The California Supreme Court heard oral argument on June 2, 2021 in a capital case whose outcome could affect the fate of hundreds of prisoners on the state’s death row. Supported by friend-of-the-court briefs by California Governor Gavin Newsom and an alliance of progressive California district attorneys, lawyers for death row prisoner Don’te McDaniel argued to the court that California’s capital sentencing scheme is unconstitutional because it fails to require that capital sentencing juries reach a unanimous determination of each of the aggravating factors in a case that justify imposing a death sentence and do so beyond a reasonable doubt.

Though a seemingly technical issue, it has a potentially huge impact. Currently, California has 703 prisoners on death row — which is by far the most in the nation. Depending on how the court rules, and if it applies the decision to other cases that have already completed direct appeal, it could reverse hundreds of California death sentences.

The United States Supreme Court ruled in June 2002 in Ring v. Arizona that the Sixth Amendment guarantees capital defendants the right to a jury trial, including the right to require the government to persuade jurors unanimously and beyond a reasonable doubt of all facts that are essential to the decision to impose the death penalty. McDaniel has argued that the California constitution requires a similar standard with respect to the jury’s sentencing determination.

Arguing for McDaniel, deputy public defender Elias Batchelder told the court, “When criminal juries make fundamental decisions … these decisions are held to the law’s highest standards, beyond a reasonable doubt and by a unanimous vote.” Those high standards are even more important in death penalty cases, he said, because “[a]s a society, we do not want people to be wrongfully executed.”

Deputy Attorney General Dana Muhammad Ali argued that the ultimate determination of whether to impose the death penalty in a given case is “not a question of fact,” like the determination of a defendant’s guilt, but a moral decision on “whether death is the appropriate punishment.” While she conceded that the unanimity and beyond-a-reasonable-doubt standards would make death sentences “more reliable,” she said they are not required by California’s constitution.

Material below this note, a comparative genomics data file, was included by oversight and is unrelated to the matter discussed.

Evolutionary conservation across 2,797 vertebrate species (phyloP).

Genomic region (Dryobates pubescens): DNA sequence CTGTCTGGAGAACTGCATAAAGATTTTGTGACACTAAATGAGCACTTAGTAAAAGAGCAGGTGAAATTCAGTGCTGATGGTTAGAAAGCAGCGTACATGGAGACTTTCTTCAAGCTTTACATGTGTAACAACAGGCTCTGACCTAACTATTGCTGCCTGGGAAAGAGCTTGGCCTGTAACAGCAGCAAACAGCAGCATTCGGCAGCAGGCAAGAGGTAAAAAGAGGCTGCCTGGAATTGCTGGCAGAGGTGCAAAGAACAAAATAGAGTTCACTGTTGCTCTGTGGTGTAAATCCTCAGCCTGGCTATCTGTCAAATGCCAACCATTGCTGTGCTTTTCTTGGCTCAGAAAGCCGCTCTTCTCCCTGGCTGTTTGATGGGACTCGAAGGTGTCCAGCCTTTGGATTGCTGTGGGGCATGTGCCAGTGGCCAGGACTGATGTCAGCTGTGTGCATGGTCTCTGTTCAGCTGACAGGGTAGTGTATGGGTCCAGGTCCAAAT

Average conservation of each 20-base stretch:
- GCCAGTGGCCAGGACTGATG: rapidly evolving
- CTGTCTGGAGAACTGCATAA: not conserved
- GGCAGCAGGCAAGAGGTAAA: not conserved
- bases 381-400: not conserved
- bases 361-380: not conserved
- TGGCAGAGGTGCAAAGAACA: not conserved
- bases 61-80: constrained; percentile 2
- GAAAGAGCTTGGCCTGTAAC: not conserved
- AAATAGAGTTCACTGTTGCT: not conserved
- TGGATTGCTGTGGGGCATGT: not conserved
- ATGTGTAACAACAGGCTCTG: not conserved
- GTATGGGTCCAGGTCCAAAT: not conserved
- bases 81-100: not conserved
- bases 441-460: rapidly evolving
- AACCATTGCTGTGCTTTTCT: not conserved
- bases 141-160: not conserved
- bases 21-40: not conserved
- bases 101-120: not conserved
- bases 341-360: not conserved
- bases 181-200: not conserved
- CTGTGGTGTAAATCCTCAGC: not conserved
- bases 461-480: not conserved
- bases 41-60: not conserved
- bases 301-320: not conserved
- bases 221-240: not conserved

Governor Gavin Newsom, who has imposed a moratorium on executions in California, submitted an amicus brief in support of McDaniel. He urged the state supreme court to require juries to unanimously agree on aggravating factors, and to find them beyond a reasonable doubt. He said that doing so would reduce racial bias in the sentencing process. During argument, Batchelder cited the governor’s brief, saying, “The governor’s amicus brief discussed the highly coercive, sometimes racially fraught pressures that manifest in the jury room. For a variety of reasons, jurors sometimes have strong doubts about the propriety of a death verdict, and the reasonable doubt protection safeguards the voices of minority jurors in this coercive environment. There is ample empirical evidence that it not only ensures more thoughtful, but more respectful deliberation.” Several California District Attorneys, including those from Los Angeles and San Francisco, also filed briefs favoring the higher standards.

An editorial in the Los Angeles Times urged the court to reverse McDaniel’s sentence and “throw out the entire system.” “Beyond being skewed by racism, the system is poisoned by human error and occasionally malfeasance,” the editorial argued. “It is as flawed as society itself, and it requires a level of willful blindness to not recognize that. It cannot be fixed.”

Recent polling by the Berkeley Institute of Governmental Studies found that pluralities of Californians support Governor Newsom’s moratorium and the idea of repealing the death penalty. Nearly half (48%) of voters said they support the moratorium on executions, while 33% were opposed, and 19% had no opinion. Similarly, 44% said they would vote to repeal the state’s death penalty law, compared to 35% who said they would vote to keep it. However, more than one-fifth (21%) of voters were undecided on whether to keep or repeal the death penalty. Referenda to abolish California’s death penalty failed in 2012 (48%–52%) and 2016 (46%–54%), but neither enjoyed the backing of a sitting governor.